“Pale, bloody and in much agitation,” as Walter Scott later put it, Bruce was nonetheless worried that he had failed to finish his rival off. “Do you leave such a matter in doubt?” one of his friends said. “I will make sure!” A few moments later, Bruce’s friends were at the altar. Their knives rose and fell. Comyn was dead. It was a crime, wrote Scott, that was to be “followed by the displeasure of Heaven; for no man ever went through more misfortunes than Robert Bruce”. | Written by Dominic Sandbrook
10 February 1355: Oxford students spark a riot
A row over bad wine spills over into violence
It was St Scholastica Day in 1355 and Oxford’s students were in the mood to celebrate. Among them were Walter de Spryngeheuse and Roger de Chesterfield, who went for a drink at the Swindlestock Tavern on the Carfax junction, but they ended up painting the town much redder than they had anticipated.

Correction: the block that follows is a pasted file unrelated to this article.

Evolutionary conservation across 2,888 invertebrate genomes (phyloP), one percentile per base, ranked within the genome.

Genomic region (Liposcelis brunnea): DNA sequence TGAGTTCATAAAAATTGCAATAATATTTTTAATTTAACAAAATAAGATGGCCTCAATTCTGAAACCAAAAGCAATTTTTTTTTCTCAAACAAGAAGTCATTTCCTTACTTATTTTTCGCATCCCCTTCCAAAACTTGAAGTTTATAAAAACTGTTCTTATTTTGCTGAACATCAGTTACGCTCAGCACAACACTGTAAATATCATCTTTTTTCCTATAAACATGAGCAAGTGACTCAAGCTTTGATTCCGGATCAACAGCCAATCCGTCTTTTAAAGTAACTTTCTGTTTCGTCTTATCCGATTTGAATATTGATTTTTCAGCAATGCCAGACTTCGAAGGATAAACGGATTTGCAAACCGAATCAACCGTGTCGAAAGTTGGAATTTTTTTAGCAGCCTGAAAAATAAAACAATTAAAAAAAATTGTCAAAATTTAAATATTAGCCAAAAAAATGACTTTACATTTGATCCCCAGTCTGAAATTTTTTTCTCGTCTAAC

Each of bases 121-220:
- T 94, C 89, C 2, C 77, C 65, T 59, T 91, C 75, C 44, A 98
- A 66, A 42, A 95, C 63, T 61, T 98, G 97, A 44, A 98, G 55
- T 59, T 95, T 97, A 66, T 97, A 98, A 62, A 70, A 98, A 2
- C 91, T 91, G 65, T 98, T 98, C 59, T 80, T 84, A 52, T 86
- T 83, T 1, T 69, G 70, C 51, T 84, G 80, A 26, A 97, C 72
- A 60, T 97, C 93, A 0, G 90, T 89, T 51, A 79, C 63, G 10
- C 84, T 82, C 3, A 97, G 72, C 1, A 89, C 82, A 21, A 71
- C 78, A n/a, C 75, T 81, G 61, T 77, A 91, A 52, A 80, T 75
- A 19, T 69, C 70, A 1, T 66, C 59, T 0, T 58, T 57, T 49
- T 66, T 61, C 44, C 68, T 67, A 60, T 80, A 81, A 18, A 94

No sooner had the students ordered some wine than passions rose. It began with the pair complaining that the wine was poor and demanding fresh drinks. The landlord refused. A few terse words were exchanged, peppered with “stubborn and saucy language”. The students started throwing wine and hit the barman with his own pot.
The argument degenerated into a rolling brawl, with more students and locals piling in. Townsfolk rang the bells at one church to call for aid; the students rang the bells at another. People arrived with cudgels, clubs, even bows and arrows. The university’s chancellor, Humphrey de Cherlton, tried to act as peacemaker, but retreated after somebody shot arrows at him. That was just the beginning.